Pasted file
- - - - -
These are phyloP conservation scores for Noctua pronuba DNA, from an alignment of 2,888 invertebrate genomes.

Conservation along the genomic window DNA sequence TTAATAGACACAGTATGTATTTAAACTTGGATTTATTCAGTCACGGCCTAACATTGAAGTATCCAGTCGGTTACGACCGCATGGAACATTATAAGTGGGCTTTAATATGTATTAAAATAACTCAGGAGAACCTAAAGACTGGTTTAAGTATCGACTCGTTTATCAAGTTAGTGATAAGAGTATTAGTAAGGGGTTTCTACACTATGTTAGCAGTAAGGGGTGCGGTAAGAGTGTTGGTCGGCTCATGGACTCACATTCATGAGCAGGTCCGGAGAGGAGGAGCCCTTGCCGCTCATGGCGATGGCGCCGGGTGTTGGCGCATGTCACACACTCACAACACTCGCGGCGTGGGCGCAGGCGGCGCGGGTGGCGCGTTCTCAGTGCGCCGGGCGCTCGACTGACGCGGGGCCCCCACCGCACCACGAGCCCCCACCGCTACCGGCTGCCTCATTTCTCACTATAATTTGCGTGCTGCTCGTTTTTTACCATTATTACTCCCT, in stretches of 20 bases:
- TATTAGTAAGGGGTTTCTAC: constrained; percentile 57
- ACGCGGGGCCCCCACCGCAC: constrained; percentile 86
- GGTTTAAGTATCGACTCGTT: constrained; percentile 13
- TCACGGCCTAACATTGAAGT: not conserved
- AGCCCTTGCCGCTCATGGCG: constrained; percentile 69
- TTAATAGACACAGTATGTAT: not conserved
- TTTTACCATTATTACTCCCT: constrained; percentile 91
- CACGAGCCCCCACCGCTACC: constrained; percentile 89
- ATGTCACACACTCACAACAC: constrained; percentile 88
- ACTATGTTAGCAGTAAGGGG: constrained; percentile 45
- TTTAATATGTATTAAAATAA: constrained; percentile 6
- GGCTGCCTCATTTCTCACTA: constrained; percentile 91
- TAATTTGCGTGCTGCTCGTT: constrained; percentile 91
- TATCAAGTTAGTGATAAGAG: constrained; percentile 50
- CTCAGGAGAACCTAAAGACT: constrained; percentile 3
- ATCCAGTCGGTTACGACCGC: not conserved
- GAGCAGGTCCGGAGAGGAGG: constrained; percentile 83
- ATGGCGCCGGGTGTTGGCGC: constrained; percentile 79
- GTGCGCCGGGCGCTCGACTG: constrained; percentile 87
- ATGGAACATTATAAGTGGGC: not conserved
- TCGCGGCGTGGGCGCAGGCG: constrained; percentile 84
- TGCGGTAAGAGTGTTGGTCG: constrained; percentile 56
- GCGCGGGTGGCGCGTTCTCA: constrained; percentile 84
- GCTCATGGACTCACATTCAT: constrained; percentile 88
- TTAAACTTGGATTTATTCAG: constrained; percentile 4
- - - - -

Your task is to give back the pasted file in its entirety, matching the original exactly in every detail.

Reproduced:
These are phyloP conservation scores for Noctua pronuba DNA, from an alignment of 2,888 invertebrate genomes.

Conservation along the genomic window DNA sequence TTAATAGACACAGTATGTATTTAAACTTGGATTTATTCAGTCACGGCCTAACATTGAAGTATCCAGTCGGTTACGACCGCATGGAACATTATAAGTGGGCTTTAATATGTATTAAAATAACTCAGGAGAACCTAAAGACTGGTTTAAGTATCGACTCGTTTATCAAGTTAGTGATAAGAGTATTAGTAAGGGGTTTCTACACTATGTTAGCAGTAAGGGGTGCGGTAAGAGTGTTGGTCGGCTCATGGACTCACATTCATGAGCAGGTCCGGAGAGGAGGAGCCCTTGCCGCTCATGGCGATGGCGCCGGGTGTTGGCGCATGTCACACACTCACAACACTCGCGGCGTGGGCGCAGGCGGCGCGGGTGGCGCGTTCTCAGTGCGCCGGGCGCTCGACTGACGCGGGGCCCCCACCGCACCACGAGCCCCCACCGCTACCGGCTGCCTCATTTCTCACTATAATTTGCGTGCTGCTCGTTTTTTACCATTATTACTCCCT, in stretches of 20 bases:
- TATTAGTAAGGGGTTTCTAC: constrained; percentile 57
- ACGCGGGGCCCCCACCGCAC: constrained; percentile 86
- GGTTTAAGTATCGACTCGTT: constrained; percentile 13
- TCACGGCCTAACATTGAAGT: not conserved
- AGCCCTTGCCGCTCATGGCG: constrained; percentile 69
- TTAATAGACACAGTATGTAT: not conserved
- TTTTACCATTATTACTCCCT: constrained; percentile 91
- CACGAGCCCCCACCGCTACC: constrained; percentile 89
- ATGTCACACACTCACAACAC: constrained; percentile 88
- ACTATGTTAGCAGTAAGGGG: constrained; percentile 45
- TTTAATATGTATTAAAATAA: constrained; percentile 6
- GGCTGCCTCATTTCTCACTA: constrained; percentile 91
- TAATTTGCGTGCTGCTCGTT: constrained; percentile 91
- TATCAAGTTAGTGATAAGAG: constrained; percentile 50
- CTCAGGAGAACCTAAAGACT: constrained; percentile 3
- ATCCAGTCGGTTACGACCGC: not conserved
- GAGCAGGTCCGGAGAGGAGG: constrained; percentile 83
- ATGGCGCCGGGTGTTGGCGC: constrained; percentile 79
- GTGCGCCGGGCGCTCGACTG: constrained; percentile 87
- ATGGAACATTATAAGTGGGC: not conserved
- TCGCGGCGTGGGCGCAGGCG: constrained; percentile 84
- TGCGGTAAGAGTGTTGGTCG: constrained; percentile 56
- GCGCGGGTGGCGCGTTCTCA: constrained; percentile 84
- GCTCATGGACTCACATTCAT: constrained; percentile 88
- TTAAACTTGGATTTATTCAG: constrained; percentile 4